“I can’t jeopardize my company’s future by retaining an untrustworthy employee,” says Lou Bloom (Jake Gyllenhaal) to underpaid assistant Rick (Rick Garcia). “You’re crazy,” says Rick. Rick’s right. Lou (who insists on being called “Louis”) is certifiable: wild-eyed, obsessive, a liar and sociopath who, hocking an expensive stolen bicycle for police scanner and cheap video camera, transforms himself from thief to night-time videographer, recording grizzly homicides and bloody smash-ups for local, low-rent LA news channels. “If it bleeds, it leads,” he learns from competitor Joe Loder (Bill Paxton), who sells his own sensational footage. That’s the set-up for this satiric indictment of mindless local TV news.
Jake Gyllenhaal is excellent as Louis Bloom, creepy, opportunistic, amoral and repellant, who believes his own propaganda. Using the language of self-help, entrepreneurial infomercials, he tells assistant Rick, “There is no better way to get job security than to prove yourself an indispensable employee.” And, “I hope you will continue to excite us with your enthusiasm for years to come.” His enabler is Nina Romina, LA channel 6 news director — played by Rene Russo — who wants newsreel that “people can’t turn away from.” “Capture the spirit of who we are,” she says. “A white woman running down a street, screaming, with her throat cut.” Rick Garcia is Lou’s hapless, $30-a-night assistant who, too late, recognizes Lou for the sociopath he is: “You’ve got to bring people in,” he says, “speak to them like they were real human beings.” Just what Lou can’t do.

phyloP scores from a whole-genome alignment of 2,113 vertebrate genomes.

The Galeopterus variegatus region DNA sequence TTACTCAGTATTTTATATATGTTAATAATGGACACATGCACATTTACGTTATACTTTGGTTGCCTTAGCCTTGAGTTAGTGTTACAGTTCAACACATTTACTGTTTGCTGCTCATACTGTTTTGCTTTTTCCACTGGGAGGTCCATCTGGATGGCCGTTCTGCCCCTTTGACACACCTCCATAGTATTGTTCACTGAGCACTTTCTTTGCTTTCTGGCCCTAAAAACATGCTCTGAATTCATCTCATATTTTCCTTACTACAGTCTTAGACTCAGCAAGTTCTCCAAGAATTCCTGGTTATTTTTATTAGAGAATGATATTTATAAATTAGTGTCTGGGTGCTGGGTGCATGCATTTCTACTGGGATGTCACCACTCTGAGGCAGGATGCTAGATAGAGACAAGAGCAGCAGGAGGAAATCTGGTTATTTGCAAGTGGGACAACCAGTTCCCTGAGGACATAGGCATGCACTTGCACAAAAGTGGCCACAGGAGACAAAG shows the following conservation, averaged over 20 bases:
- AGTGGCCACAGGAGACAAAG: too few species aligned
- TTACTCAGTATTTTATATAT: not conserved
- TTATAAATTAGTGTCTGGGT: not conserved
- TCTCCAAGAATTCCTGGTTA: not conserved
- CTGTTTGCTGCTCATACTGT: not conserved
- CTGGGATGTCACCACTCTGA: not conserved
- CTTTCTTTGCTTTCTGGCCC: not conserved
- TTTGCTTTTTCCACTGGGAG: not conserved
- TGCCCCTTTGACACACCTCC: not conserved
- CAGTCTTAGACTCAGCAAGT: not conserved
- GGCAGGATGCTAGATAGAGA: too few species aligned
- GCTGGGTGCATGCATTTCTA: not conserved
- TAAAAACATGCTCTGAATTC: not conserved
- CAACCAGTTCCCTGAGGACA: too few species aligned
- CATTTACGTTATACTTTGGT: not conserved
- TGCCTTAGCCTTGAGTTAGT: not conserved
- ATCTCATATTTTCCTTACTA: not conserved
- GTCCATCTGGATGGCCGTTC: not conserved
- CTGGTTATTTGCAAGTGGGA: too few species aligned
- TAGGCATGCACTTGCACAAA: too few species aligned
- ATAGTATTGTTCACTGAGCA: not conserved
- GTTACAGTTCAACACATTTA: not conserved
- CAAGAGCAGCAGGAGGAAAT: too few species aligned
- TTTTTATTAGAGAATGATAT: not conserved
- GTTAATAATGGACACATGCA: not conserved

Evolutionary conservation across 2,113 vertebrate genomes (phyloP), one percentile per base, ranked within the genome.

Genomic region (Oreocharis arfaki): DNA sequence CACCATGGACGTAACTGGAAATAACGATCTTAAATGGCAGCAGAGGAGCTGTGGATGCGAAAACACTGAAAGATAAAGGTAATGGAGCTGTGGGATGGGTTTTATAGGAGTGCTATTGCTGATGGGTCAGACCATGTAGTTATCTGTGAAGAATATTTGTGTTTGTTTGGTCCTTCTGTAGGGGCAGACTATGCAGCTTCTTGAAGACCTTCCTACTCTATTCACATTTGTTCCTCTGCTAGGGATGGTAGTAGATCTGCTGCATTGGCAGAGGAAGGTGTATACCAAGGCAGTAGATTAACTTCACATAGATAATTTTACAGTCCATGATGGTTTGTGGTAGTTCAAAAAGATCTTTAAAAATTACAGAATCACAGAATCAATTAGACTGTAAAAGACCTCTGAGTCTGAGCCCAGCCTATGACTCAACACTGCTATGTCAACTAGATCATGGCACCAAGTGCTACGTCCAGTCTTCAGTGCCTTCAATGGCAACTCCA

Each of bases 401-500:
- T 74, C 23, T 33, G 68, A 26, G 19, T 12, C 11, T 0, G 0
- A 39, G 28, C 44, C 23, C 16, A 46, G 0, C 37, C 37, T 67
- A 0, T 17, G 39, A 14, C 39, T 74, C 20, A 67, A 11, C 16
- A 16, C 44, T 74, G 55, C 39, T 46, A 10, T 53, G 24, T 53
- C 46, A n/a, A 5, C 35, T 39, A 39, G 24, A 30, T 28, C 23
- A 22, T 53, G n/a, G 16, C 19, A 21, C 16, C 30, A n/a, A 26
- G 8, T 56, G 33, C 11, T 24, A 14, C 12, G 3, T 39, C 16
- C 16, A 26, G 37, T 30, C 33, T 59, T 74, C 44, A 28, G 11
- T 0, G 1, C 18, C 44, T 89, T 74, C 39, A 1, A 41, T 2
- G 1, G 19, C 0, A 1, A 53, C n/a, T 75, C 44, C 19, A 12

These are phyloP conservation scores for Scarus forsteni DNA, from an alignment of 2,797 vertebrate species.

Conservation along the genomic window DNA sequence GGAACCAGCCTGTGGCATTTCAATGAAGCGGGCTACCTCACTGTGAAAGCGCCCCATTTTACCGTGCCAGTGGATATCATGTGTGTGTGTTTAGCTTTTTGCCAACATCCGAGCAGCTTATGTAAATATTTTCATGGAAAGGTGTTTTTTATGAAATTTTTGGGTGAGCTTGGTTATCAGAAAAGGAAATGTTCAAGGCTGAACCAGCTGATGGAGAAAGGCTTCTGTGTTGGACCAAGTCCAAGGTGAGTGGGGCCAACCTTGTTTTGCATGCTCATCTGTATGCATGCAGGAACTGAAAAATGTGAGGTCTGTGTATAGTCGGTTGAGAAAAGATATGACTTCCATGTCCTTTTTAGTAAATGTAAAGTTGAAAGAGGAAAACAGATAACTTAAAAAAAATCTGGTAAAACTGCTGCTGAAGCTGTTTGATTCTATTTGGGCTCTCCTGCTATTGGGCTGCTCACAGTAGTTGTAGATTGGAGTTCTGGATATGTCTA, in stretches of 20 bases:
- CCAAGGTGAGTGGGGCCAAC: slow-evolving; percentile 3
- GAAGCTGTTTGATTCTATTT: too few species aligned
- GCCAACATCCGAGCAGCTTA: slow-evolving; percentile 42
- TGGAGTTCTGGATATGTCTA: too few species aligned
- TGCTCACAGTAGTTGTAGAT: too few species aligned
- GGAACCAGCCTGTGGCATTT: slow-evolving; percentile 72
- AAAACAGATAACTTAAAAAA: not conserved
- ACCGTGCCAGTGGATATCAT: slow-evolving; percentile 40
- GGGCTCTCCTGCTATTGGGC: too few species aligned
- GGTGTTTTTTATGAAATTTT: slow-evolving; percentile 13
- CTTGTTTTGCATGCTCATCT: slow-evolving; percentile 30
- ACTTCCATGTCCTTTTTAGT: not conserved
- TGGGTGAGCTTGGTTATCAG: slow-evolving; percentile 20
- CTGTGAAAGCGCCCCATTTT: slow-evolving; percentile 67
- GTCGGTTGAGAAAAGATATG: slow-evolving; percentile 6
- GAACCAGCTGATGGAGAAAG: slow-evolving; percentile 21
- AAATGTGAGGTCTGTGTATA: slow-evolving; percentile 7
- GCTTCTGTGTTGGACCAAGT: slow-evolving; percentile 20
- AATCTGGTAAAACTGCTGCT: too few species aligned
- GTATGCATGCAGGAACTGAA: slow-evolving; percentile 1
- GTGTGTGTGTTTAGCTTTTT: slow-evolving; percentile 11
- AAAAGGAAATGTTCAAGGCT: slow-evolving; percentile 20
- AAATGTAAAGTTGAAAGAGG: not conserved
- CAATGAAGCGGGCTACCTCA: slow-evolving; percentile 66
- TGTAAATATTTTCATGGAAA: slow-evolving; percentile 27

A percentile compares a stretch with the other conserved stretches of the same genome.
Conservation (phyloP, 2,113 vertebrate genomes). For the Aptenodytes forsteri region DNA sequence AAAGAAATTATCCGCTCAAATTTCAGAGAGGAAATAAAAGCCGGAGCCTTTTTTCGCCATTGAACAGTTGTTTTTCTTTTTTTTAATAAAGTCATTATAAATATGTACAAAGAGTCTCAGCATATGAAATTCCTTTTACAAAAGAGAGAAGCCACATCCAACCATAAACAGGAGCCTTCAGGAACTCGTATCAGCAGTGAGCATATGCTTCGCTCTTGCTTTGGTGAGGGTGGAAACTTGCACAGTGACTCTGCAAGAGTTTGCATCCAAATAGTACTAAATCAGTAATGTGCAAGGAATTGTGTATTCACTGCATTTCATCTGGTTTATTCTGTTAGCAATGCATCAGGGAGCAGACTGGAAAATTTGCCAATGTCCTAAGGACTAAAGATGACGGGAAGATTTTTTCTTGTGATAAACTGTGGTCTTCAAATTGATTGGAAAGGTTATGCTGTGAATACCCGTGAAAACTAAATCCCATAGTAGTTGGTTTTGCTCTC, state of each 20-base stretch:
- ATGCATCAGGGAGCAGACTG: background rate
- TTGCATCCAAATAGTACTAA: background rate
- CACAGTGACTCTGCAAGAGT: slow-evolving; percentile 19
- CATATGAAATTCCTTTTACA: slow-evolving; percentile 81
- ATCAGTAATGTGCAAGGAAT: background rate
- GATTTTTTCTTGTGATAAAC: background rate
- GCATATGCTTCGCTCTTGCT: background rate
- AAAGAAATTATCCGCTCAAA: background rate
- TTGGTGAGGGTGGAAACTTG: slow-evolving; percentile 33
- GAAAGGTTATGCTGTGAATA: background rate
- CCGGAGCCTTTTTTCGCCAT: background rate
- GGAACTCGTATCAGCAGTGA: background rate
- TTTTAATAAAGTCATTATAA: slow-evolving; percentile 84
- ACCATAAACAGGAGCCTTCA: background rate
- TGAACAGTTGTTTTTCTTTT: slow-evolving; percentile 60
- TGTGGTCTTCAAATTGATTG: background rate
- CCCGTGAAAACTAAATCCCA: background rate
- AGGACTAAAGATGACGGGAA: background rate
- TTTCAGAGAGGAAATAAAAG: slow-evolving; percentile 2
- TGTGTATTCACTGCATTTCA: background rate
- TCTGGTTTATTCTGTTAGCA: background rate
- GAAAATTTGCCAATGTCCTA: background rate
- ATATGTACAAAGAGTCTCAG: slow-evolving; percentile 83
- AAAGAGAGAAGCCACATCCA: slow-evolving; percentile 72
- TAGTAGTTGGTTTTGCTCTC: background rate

Others in the cast include Bill Paxton as Joe Loder, and TV newscasters Kent Shocknek, Pat Harvey, Sharon Tay, and Bill Seward as themselves.
“Nightcrawler” is a satiric crime drama/thriller, written and directed by Dan Gilroy. It has evocative and beautiful night-time LA photography by Robert Elswit and good performances (especially Gyllenhaal who lost 30 pounds to play gaunt, haunted-looking Lou Bloom). It also has the courage of its convictions, as its bleak ending (not a spoiler) demonstrates. Other films — “Network” (1976) and “Broadcast News” (1987) — have visited TV news, raising questions about morality, propriety and the race for ratings. Here, questions also concern legality and the creation of news stories. There’s irony here, too. “Nightcrawler” contains the graphic, stomach-turning images it condemns. As Hitchcock taught us, film-watching pleasures include voyeurism. Think “Rear Window” and “Psycho.”
Rated R for graphic violence and language, “Nightcrawler” runs 117 minutes. Not for children. A film you’ll want to talk about on the way home.
Not for the faint of heart –
Jake Gyllenhaal is Louis –
An Oscar-worthy part.